20th February 2019
On Wednesday we had a break from painting and teaching in the morning and went to visit two smaller schools outside of Soma. We passed by a market day in a town on the way and from the money which we had helped to raise, we were able to pick up several huge sacks of rice, giant bags of onions and other supplies to take to the schools. The first school has just 50 pupils on roll at Sinchu. Sadly they had a leaking water tank and it was very emotional to be able to tell them that money had been raised to fix this. There were big celebrations from the local Mothers Club who quickly spread the word to their friends who all came to say thank you to the Kaira Konko charity. This involved lots of singing, clapping and dancing and we all got involved which was a lot of fun! As parents it was humbling to me to see how happy they were in knowing that their children would benefit in their health and education from this kindness and support. We also observed lessons and watched the way in which the children are taught to read using lots of repetition and rote learning.
The second school which we visited was quite different again. Jabisa school has about 130 pupils and is a flourishing village school. The headteacher and his team have worked really hard to build to support which has been given over previous years and it had a great sense of purpose and well being. They also have the tallest Infant teacher I have ever met in any school who clearly has a great sense of fun which we saw as he taught children through nursery rhymes and fun clapping beats.
There was lots to think and talk about education as we returned back to Soma. In the afternoon we returned to teach again at Sitahuma. It was a lovely opportunity to work with some more classes and to talk to the teachers. I was lucky enough to get to visit the Infant classes, as well as see the Juniors Grades in action too. In all the Gambian schools we visited pupils go to school for about 2½ - 3 hours a day, either in the morning or in the afternoon with a lunch meal in the middle as long as the school can still afford to supply this. The rest of the day was taken up with chores at home but also play too. I saw one computer in my entire week and certainly no children using an digital devices! Having a shorter day also left time for lots of time with family, friends and playing.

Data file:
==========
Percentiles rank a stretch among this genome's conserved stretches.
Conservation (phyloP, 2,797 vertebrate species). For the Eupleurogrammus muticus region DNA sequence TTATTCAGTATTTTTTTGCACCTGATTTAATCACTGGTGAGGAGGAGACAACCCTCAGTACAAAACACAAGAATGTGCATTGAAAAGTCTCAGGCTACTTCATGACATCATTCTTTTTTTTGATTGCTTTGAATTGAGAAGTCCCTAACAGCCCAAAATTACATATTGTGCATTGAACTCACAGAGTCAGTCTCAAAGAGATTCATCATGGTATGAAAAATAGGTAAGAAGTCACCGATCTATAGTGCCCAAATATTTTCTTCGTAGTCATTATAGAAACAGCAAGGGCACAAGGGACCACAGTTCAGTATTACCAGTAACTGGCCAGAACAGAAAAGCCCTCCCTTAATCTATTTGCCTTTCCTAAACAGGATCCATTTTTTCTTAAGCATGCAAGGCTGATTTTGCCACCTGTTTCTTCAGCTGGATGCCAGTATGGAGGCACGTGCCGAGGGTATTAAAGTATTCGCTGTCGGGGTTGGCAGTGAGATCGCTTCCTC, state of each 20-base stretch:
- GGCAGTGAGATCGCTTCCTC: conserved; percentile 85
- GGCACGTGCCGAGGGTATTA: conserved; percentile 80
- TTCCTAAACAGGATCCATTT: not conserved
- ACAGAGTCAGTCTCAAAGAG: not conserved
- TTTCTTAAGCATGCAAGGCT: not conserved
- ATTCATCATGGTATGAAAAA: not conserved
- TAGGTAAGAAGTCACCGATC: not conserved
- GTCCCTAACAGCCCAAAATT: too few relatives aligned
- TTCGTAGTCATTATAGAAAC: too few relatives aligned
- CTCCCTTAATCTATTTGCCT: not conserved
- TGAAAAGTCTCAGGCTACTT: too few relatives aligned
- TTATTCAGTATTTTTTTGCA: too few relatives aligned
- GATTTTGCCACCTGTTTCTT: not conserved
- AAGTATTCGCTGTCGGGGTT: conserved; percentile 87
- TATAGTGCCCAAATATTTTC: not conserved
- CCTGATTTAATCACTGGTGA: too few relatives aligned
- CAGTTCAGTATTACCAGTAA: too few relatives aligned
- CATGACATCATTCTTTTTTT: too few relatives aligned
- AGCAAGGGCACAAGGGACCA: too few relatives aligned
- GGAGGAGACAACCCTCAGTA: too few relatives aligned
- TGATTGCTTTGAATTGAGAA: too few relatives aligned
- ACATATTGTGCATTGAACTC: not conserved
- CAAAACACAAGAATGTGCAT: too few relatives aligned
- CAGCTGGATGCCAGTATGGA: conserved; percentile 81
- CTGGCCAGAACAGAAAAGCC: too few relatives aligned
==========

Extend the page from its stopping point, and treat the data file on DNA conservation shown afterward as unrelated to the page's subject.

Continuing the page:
I also observed lots of more adult and child interaction and time to talk. The responsibilities for many children are very different to our UK expectations. Children were outside and without adult supervision much, much more and from a very young age. They often looked after little siblings and babies as well as looking after one another as friends. We got to meet and watch many children playing every day around the Scout centre and schools and I noted a sense of community and kindness, but also that they also argued, play fought and made up funny stories just like our children do at playtime here at school or at home – the only difference being that in Africa the children sorted out their own issues and apart form one nasty fall I did not see a child seek out adult support apart from for a hug or a chat.